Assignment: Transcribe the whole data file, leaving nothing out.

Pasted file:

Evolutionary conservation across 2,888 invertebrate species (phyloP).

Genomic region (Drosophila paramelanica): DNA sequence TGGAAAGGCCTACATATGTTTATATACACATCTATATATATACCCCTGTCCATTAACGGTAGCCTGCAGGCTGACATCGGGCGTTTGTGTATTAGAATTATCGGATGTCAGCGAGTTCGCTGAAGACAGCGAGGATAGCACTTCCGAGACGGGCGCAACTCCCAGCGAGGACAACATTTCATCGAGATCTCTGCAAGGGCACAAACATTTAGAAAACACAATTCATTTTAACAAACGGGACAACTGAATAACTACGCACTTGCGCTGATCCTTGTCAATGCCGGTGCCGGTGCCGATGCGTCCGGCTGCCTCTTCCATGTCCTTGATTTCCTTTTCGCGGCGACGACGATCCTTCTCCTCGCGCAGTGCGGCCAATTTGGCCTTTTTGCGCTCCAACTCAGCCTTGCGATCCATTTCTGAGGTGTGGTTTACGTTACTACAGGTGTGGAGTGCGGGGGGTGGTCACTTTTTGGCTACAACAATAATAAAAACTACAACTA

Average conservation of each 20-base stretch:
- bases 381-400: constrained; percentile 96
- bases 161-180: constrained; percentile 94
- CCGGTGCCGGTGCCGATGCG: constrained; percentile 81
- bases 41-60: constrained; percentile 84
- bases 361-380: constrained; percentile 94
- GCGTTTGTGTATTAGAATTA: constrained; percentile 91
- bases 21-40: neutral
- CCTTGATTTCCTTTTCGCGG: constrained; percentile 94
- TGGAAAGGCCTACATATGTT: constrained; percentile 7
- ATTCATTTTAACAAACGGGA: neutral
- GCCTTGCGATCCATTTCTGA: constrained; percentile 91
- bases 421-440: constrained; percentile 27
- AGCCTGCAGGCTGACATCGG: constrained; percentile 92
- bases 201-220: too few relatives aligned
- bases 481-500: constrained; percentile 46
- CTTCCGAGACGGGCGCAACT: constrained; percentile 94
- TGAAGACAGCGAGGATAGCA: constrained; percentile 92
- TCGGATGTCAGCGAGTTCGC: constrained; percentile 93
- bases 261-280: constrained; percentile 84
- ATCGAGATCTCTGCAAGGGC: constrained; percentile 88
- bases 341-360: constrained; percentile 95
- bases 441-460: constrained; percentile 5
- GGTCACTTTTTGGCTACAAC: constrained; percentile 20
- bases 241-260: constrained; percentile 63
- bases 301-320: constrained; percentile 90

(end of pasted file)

Evolutionary conservation across 2,888 invertebrate species (phyloP).

Genomic region (Drosophila paramelanica): DNA sequence TGGAAAGGCCTACATATGTTTATATACACATCTATATATATACCCCTGTCCATTAACGGTAGCCTGCAGGCTGACATCGGGCGTTTGTGTATTAGAATTATCGGATGTCAGCGAGTTCGCTGAAGACAGCGAGGATAGCACTTCCGAGACGGGCGCAACTCCCAGCGAGGACAACATTTCATCGAGATCTCTGCAAGGGCACAAACATTTAGAAAACACAATTCATTTTAACAAACGGGACAACTGAATAACTACGCACTTGCGCTGATCCTTGTCAATGCCGGTGCCGGTGCCGATGCGTCCGGCTGCCTCTTCCATGTCCTTGATTTCCTTTTCGCGGCGACGACGATCCTTCTCCTCGCGCAGTGCGGCCAATTTGGCCTTTTTGCGCTCCAACTCAGCCTTGCGATCCATTTCTGAGGTGTGGTTTACGTTACTACAGGTGTGGAGTGCGGGGGGTGGTCACTTTTTGGCTACAACAATAATAAAAACTACAACTA

Average conservation of each 20-base stretch:
- bases 381-400: constrained; percentile 96
- bases 161-180: constrained; percentile 94
- CCGGTGCCGGTGCCGATGCG: constrained; percentile 81
- bases 41-60: constrained; percentile 84
- bases 361-380: constrained; percentile 94
- GCGTTTGTGTATTAGAATTA: constrained; percentile 91
- bases 21-40: neutral
- CCTTGATTTCCTTTTCGCGG: constrained; percentile 94
- TGGAAAGGCCTACATATGTT: constrained; percentile 7
- ATTCATTTTAACAAACGGGA: neutral
- GCCTTGCGATCCATTTCTGA: constrained; percentile 91
- bases 421-440: constrained; percentile 27
- AGCCTGCAGGCTGACATCGG: constrained; percentile 92
- bases 201-220: too few relatives aligned
- bases 481-500: constrained; percentile 46
- CTTCCGAGACGGGCGCAACT: constrained; percentile 94
- TGAAGACAGCGAGGATAGCA: constrained; percentile 92
- TCGGATGTCAGCGAGTTCGC: constrained; percentile 93
- bases 261-280: constrained; percentile 84
- ATCGAGATCTCTGCAAGGGC: constrained; percentile 88
- bases 341-360: constrained; percentile 95
- bases 441-460: constrained; percentile 5
- GGTCACTTTTTGGCTACAAC: constrained; percentile 20
- bases 241-260: constrained; percentile 63
- bases 301-320: constrained; percentile 90